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Despite social distancing, Jewish congregations found ways to connect during high holidays

Newton synagogues and temples are especially busy during Yom Kippur, and while worship spaces were mostly empty this year, congregations found ways to connect.

Most congregations utilized livestream platforms for widely attended morning services, with many synagogue homepages including links to live feeds and past recordings for anyone to access — in some cases, available to the public.

Temple Beth Avodah, a reform temple in Newton Centre, used YouTube Live for their morning service. Torah readings, interviews with congregants, and choral singing were pre-recorded, but Rabbi Keith Stern prioritized broadcasting live content. He said he wanted it to be “simple, accessible, and beautiful.”

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“I wanted it to feel fresh, and I wanted the congregation to feel as close to being in the congregation as they could possibly be,” Stern said.

Beth Avodah member Jeff Tarmy said the virtual service was like an interactive movie based on a live play he had attended for years.

“The movie camera can get in closer than my sanctuary seats to see the emotion and sentiment of our Rabbi and cantor as they lead the service,” Tarmy said.

At Temple Reyim, a conservative temple in Auburndale, Congregational Board President Mara Bloom said there are advantages to remote programming that will be useful even after the pandemic. Livestreams might be a way to bring more people to worship than what was possible before.

“We have a lot of people who are older that would not feel comfortable coming in or have hearing issues,” Bloom said.

While livestreaming makes services more accessible, Rav-Hazzan Aliza Berger — a rabbi and cantor at Temple Emanuel, a conservative temple in Newton Centre — said she worries about how to keep her congregants engaged.

“We can livestream our services, that’s easy,” Berger said. “The hard part is, how do we build connections and have that sense of community?”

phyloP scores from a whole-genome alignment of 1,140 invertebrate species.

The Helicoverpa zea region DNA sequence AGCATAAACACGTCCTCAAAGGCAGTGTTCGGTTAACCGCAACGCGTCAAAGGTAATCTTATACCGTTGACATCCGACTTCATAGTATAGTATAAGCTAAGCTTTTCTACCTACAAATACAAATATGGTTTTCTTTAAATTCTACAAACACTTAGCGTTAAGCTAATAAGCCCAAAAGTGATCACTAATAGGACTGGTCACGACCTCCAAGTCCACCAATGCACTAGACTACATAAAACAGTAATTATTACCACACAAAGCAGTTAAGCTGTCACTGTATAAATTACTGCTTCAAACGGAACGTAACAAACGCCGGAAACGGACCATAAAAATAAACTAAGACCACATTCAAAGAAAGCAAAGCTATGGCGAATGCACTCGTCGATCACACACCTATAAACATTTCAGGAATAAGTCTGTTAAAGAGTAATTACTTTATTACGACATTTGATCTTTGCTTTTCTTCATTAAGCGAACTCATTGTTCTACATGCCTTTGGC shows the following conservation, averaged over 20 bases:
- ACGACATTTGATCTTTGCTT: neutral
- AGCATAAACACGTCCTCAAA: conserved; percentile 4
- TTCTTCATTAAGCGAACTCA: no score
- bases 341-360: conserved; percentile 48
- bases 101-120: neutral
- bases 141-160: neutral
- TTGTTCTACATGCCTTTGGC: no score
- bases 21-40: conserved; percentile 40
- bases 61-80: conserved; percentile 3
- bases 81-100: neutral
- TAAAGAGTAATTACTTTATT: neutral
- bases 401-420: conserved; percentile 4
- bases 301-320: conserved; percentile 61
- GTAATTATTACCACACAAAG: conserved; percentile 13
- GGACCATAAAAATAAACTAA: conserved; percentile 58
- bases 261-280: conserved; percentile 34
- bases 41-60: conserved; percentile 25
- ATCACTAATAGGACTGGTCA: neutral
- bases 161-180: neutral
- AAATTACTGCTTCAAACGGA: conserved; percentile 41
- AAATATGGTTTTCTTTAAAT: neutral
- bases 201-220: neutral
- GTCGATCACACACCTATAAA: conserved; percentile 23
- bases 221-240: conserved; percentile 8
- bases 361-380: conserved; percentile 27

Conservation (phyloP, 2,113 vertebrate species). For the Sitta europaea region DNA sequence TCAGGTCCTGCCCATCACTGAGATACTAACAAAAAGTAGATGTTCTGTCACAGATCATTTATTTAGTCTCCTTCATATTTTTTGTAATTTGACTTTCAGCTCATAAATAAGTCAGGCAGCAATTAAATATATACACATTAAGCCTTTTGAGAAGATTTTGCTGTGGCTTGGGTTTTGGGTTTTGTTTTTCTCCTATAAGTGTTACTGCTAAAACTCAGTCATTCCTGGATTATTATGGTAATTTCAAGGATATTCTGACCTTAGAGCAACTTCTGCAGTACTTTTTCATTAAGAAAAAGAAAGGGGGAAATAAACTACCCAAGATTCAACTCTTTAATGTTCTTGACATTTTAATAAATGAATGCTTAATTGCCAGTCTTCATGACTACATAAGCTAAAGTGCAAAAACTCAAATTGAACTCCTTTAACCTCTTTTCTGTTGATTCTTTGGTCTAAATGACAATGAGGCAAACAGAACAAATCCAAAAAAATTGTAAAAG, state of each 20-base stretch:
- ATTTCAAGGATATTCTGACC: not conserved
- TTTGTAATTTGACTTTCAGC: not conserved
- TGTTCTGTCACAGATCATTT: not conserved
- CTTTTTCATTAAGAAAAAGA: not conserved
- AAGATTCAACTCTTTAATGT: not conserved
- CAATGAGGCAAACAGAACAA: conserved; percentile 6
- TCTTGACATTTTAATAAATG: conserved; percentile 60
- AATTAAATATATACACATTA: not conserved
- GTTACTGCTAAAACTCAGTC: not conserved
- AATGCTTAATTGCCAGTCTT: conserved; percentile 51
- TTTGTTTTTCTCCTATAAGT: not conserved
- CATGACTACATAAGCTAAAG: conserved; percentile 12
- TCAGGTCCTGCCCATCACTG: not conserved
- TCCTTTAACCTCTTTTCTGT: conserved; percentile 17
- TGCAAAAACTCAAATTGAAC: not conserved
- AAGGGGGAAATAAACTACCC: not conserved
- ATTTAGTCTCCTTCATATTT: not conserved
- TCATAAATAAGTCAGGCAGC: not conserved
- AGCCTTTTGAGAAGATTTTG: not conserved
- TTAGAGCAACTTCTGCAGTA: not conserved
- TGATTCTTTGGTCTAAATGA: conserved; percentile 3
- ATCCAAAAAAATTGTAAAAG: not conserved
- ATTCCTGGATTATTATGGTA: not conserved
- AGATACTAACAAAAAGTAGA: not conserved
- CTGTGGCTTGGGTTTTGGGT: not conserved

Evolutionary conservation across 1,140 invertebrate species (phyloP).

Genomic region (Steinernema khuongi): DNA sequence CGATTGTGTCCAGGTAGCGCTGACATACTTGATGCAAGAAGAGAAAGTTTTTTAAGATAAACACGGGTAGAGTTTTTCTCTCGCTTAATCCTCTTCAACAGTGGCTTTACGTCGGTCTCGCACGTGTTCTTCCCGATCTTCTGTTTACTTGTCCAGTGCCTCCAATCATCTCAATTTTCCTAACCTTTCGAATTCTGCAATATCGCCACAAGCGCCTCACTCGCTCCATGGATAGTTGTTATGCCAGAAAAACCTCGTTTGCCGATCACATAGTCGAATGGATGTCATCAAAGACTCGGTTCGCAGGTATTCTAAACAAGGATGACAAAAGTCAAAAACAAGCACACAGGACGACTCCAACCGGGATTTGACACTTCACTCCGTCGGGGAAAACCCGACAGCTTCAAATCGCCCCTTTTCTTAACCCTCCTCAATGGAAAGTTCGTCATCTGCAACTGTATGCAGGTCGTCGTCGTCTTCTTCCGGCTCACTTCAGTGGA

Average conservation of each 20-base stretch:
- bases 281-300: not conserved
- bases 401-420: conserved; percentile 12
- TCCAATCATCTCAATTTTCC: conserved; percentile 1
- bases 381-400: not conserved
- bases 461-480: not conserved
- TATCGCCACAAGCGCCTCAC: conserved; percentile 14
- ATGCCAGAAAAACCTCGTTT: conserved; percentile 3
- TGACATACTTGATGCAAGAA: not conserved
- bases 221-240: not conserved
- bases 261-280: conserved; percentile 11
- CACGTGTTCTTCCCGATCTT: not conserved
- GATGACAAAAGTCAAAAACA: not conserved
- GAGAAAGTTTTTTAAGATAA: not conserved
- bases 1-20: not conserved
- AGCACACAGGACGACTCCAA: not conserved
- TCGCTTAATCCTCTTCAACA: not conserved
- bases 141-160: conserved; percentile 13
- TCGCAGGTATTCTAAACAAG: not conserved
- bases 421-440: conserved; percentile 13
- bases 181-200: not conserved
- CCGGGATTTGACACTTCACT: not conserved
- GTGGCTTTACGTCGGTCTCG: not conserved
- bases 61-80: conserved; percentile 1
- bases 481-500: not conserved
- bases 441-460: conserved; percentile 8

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Congregations also are using Zoom for smaller, more intimate gatherings where it is easier to facilitate live interaction.

But Berger said being packed into a synagogue together and having a chance to talk in person are parts of the high holiday experience that cannot be fully replicated digitally.

“It’s the conversations in the hallways,” Berger said. “It’s the practice of bumping into people you don’t know and starting conversations.”

Bloom said she savored the ability to socialize, but at the same time, she has enjoyed changing it up this year. For instance, she said she decorated her living room with Jewish ritual items before the holiday.

“I was really able to focus more because I was so intentional about setting up the space and making it special,” Bloom said.

Yom Kippur, also called the Day of Atonement, marks the end of the Jewish high holidays. One of the holiest days on the Jewish calendar, Yom Kippur is about repentance, fasting, and attending worship services.

Orthodox synagogues in Newton planned for in-person services with COVID-19 safety restrictions. For example, congregants at Beth El-Atereth Israel in Newton Centre could sign up for three separate services — which took place on both outdoor and indoor running tracks — sitting 6 feet apart and wearing masks.

Other synagogues are slowly adding more in-person events to their calendar. Temple Reyim created a Yom Kippur event for people to walk prescribed trails around Newton with their households, with prayers and reflective passages along the way.

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Berger said the prayers remain the same no matter where people worship.

“In a year where everyone is so unsettled because our whole world has shifted upside down, there is something really grounding about knowing you can come home to Temple Emanuel,” Berger said.

Tarmy said prayer during Yom Kippur primarily deals with topics of reflection and forgiveness, which was “amplified” this year.

“I think the heightened tensions in our country has given me more to reflect on and ask for forgiveness for,” Tarmy wrote in an email.

Stern from Temple Beth Avodah said Yom Kippur was a time to reckon with the effects of the pandemic and widespread civil rights protests.

“I believe in a God who weeps 24 hours a day, who watches the death of the innocent, and particularly in this time of COVID, with the same kind of divine despair we feel as humans,” Stern said.

Berger said she wants her congregation to feel hopeful and gain inspiration from each other.

“If COVID has taught us anything, it’s that each one of us is stronger than we have ever imagined, and each one of us has more knowledge than we’ve ever imagined,” Berger said.

Sydney Brown can be reached at newtonreport@globe.com.